Different faiths have different views on salvation. Judaism, at this time of year in its religious cycle, states God wants sinners to repent and return, but requires a change of behavior. For example, trying to make amends and making someone whole if I have sinned against them. humbly asking God for forgiveness and changing my behavior if I have sinned against God. I would like to think that in Protestant Christianity, even with “salvation by faith”, saying “I believe! Thank you, Jesus!” on one day of the week and not changing how one behaves the rest of the week doesn’t… Read more »
Yes, I give you James 2:26….
For as the body without the spirit is dead, so faith without works is dead also.
Men discussing salvation, who is saved, who is not, is nonsensical.
In Physics, the same reality, observed by two guys, is represented by two different records of observables. One needs Lorentz Transformations, to “translate” from one observer to the other. The objective reality is untainable if one ignores such transformations.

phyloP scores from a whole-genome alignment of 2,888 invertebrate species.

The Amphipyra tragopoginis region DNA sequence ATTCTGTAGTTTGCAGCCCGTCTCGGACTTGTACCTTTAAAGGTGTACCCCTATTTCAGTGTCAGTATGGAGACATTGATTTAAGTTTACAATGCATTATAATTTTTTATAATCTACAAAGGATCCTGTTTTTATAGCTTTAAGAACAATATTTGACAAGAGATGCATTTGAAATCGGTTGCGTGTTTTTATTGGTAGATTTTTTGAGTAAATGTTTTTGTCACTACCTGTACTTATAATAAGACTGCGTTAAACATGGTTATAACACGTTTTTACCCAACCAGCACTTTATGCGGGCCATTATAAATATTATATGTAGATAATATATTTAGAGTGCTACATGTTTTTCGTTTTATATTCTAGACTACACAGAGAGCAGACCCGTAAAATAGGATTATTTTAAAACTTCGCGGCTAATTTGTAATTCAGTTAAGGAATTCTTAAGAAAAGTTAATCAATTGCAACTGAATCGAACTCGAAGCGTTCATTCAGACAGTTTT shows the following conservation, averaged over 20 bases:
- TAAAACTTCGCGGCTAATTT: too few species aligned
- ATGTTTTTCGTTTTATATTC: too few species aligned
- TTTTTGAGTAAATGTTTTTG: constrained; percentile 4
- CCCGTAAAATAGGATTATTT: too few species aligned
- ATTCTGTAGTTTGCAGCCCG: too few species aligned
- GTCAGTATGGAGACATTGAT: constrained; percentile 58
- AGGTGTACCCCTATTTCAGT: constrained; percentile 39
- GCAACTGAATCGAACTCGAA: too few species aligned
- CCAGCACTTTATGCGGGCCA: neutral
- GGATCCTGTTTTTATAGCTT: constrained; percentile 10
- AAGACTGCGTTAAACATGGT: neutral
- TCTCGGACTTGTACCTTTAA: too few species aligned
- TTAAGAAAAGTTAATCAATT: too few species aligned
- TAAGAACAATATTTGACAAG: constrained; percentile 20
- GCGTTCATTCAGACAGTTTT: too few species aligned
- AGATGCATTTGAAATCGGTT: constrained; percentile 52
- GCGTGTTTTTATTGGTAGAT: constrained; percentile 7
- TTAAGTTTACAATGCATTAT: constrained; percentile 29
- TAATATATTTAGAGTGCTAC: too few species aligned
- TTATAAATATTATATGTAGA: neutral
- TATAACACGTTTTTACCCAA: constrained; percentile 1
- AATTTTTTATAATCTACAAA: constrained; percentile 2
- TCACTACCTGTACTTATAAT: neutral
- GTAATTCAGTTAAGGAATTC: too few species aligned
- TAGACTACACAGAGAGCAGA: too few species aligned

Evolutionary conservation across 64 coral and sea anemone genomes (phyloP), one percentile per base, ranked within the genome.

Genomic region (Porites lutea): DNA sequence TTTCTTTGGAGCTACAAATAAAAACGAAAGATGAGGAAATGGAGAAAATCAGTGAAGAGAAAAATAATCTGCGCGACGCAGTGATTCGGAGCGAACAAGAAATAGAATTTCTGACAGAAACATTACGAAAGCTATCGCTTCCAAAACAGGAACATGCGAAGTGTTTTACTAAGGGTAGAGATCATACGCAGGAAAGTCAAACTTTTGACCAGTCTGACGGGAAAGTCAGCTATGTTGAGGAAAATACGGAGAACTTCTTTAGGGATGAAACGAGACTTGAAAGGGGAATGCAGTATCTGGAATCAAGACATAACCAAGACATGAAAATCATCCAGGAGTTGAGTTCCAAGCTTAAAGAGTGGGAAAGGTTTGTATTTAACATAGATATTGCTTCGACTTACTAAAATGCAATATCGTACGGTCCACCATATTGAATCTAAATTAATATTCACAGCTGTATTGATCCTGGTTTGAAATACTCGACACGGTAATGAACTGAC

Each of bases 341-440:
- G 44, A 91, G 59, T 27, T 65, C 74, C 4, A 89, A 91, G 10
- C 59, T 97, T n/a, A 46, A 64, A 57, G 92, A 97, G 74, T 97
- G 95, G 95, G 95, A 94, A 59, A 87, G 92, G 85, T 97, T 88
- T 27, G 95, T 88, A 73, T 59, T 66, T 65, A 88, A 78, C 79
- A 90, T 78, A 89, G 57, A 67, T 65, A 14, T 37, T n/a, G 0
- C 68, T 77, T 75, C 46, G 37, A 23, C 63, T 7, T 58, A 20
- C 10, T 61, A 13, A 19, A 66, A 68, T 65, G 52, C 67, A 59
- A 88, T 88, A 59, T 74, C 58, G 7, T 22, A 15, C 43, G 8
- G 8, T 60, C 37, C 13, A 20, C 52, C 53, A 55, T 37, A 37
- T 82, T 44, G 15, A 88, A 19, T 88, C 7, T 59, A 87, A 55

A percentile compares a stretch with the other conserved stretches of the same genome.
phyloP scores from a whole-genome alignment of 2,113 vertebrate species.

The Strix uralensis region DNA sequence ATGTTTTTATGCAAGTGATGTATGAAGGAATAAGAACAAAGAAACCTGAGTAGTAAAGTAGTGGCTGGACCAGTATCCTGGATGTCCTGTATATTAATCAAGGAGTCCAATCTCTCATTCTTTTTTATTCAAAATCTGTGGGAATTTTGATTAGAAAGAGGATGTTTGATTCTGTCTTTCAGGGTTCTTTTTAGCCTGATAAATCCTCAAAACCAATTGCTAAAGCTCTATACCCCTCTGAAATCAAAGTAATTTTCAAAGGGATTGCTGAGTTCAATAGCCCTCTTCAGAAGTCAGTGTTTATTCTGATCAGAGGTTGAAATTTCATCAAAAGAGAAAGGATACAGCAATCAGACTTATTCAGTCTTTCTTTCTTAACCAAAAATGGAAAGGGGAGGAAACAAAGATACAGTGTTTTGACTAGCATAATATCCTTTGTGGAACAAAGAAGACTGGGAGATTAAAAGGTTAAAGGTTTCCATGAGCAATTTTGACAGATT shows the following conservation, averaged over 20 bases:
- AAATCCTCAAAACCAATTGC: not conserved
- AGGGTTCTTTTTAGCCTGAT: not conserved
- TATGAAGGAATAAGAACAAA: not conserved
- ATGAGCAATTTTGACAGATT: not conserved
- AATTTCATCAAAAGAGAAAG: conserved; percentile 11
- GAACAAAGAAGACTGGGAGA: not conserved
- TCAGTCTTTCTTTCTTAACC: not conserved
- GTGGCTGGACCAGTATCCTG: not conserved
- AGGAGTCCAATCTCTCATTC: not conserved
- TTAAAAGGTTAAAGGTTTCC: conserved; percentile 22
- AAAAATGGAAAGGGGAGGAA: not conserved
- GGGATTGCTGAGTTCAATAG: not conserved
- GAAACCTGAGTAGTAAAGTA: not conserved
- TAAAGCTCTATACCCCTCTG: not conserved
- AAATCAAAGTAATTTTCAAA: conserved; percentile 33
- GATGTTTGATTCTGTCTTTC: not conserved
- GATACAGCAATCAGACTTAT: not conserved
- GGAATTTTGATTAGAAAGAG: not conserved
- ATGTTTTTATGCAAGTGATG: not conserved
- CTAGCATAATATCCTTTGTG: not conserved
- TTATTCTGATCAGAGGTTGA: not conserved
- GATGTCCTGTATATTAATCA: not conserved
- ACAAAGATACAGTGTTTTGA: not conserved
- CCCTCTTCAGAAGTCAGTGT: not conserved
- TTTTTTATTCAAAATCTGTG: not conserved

Concerning Salvation, what every Christian must observe is “Everyone is saved, except possibly myself. But, with God’s help, I will too”.
This seems leading to contradictions, right? That’s because only God knows the transformations that get objectivity.
‘Men discussing salvation’. Yes it is too often just men. It is not good to be alone – and that includes doing theology.
Why would it make more sense if it weren’t just men? Can’t women also talk nonsense?